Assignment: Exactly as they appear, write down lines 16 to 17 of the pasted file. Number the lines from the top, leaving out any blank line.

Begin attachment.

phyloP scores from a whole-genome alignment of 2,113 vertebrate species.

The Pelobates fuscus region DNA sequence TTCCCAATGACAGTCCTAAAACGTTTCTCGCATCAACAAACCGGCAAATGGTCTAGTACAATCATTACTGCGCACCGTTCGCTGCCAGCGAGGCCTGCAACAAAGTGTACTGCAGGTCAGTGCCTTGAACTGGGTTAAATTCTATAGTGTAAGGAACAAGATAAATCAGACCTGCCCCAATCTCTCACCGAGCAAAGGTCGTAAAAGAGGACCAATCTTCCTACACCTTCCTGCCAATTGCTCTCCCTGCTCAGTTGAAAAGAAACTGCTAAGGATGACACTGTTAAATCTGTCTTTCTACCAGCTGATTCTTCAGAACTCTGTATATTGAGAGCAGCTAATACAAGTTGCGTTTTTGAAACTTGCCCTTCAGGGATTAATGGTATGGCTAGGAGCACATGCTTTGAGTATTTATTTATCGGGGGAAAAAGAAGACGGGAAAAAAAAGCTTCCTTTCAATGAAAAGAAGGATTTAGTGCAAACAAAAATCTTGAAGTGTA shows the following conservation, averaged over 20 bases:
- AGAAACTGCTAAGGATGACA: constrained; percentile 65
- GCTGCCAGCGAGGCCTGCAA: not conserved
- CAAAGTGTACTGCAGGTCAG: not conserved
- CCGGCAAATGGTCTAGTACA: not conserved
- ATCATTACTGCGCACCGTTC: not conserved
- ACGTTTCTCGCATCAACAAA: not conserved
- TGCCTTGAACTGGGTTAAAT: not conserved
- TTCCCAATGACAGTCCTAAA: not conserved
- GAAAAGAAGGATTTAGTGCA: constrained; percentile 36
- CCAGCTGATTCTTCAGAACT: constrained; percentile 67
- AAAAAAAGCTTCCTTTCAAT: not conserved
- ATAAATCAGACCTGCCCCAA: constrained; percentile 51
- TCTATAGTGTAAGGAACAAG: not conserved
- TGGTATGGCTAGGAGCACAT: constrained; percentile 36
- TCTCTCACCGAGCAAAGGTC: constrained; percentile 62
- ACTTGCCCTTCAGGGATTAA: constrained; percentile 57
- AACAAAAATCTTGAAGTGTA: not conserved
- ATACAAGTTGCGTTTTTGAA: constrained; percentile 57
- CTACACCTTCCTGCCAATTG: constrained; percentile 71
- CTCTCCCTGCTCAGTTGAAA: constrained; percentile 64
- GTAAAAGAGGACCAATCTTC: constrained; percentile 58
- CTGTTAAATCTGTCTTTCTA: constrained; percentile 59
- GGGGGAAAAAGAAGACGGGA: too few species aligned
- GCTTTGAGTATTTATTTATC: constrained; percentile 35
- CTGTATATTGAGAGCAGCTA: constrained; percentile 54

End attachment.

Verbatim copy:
- TGGTATGGCTAGGAGCACAT: constrained; percentile 36
- TCTCTCACCGAGCAAAGGTC: constrained; percentile 62